The violence subsided only after Khan was released on an order from Pakistan’s Supreme Court.

At least 10 people were killed in clashes between Khan’s supporters and police and since then, and police have arrested more than 5,000 people in connection with the riots. Most have been freed on bail pending trial.

Pakistan’s military said Monday that it has fired three senior army officers over their failure to prevent the attacks.

In additional to prosecutions in civilian court, Pakistan’s military says it has received cases of 102 civilians for their trials in the military courts over their involvement and the accused persons will get the right of a fair trial. Asked how many civilians he expects to ultimately be tried in military courts in connection with the May 9 violence, Tarar said he did not expect the 102 figure to increase “many fold.”

When asked why the military didn’t do more to stop the attacks as they were happening, Tarar said nobody in the military thought people would breach military installations, “because military protect the homeland.”

The same, he said, goes for the attacks on public monuments to national heroes, saying such a thing is “unheard of in our history.”

Amnesty International has objected to the Pakistan military’s plans, saying that trying civilians in military courts is a violation of international law.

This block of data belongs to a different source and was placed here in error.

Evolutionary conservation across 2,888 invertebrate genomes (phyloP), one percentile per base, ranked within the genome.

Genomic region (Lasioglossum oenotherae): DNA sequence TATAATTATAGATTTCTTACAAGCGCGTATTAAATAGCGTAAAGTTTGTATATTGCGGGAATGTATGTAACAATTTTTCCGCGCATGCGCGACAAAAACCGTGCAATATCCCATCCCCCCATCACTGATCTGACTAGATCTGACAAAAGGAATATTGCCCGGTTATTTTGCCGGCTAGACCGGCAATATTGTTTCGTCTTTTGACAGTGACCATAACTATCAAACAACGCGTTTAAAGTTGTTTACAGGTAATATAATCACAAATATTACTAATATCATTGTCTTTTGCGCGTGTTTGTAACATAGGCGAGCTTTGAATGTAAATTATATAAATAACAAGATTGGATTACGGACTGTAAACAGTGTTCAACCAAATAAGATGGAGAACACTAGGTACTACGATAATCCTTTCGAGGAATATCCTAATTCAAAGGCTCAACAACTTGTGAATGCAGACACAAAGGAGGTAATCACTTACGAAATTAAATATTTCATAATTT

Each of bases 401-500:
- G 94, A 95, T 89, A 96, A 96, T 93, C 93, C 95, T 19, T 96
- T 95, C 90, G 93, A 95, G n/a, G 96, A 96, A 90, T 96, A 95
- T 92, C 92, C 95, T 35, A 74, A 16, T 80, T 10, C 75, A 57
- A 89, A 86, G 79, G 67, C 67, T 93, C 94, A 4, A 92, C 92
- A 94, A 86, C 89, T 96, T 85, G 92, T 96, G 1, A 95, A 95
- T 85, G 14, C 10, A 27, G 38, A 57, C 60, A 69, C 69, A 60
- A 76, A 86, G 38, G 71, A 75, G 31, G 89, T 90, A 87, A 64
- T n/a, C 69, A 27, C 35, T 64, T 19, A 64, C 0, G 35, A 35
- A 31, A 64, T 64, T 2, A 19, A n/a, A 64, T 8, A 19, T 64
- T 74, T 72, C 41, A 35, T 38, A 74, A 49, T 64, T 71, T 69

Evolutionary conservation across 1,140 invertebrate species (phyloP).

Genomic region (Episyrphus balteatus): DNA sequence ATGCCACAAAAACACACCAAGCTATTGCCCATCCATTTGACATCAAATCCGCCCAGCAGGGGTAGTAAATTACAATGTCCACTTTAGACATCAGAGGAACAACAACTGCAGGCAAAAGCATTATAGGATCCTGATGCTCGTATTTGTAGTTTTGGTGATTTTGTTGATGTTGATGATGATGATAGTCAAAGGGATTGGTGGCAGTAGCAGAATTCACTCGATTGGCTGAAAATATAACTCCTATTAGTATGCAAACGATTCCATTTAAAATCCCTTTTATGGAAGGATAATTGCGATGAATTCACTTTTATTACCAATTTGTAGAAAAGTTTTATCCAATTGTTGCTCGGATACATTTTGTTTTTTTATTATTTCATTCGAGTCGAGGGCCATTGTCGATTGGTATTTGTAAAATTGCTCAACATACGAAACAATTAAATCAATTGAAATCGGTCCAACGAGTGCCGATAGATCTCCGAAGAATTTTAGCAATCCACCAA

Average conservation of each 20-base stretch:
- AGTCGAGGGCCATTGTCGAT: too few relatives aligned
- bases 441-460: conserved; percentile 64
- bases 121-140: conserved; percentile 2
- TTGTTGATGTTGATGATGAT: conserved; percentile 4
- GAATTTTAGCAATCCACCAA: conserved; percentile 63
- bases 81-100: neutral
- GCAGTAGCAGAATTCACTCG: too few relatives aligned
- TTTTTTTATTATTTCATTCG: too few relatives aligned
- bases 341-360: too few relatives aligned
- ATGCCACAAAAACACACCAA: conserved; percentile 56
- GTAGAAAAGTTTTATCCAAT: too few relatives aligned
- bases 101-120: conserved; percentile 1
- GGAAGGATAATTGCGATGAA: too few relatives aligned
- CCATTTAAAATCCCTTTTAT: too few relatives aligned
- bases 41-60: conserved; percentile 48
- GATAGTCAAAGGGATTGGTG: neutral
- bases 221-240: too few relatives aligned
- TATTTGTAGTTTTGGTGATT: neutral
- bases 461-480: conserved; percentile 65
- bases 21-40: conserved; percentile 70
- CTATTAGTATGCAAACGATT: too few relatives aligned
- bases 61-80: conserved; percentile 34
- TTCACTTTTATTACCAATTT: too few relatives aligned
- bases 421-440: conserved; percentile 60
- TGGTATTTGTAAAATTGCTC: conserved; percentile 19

The rights group said it had documented numerous rights violations in Pakistani military courts’ past trials of civilians, including lack of due process and transparency, coerced confessions, and executions after “grossly unfair” proceedings.

United States News

Associated Press

Jurors in Trump’s hush money trial zero in on testimony of key witnesses as deliberations resume

NEW YORK (AP) — The jury in Donald Trump’s hush money trial is to resume deliberations Thursday after asking to rehear potentially crucial testimony about the alleged hush money scheme at the heart of the history-making case. The 12-person jury deliberated for about 4 1/2 hours on Wednesday without reaching a verdict. Besides asking to […]

30 minutes ago


Associated Press

Alito rejects calls to quit Supreme Court cases on Trump and Jan. 6 because of flag controversies

Justice Samuel Alito is rejecting calls to step aside from Supreme Court cases involving former President Donald Trump and Jan. 6 defendants, saying his wife hoisted the two controversial flags that flew above their homes.

2 hours ago


Associated Press

Nissan warns owners of older vehicles about risk of exploding air bag inflators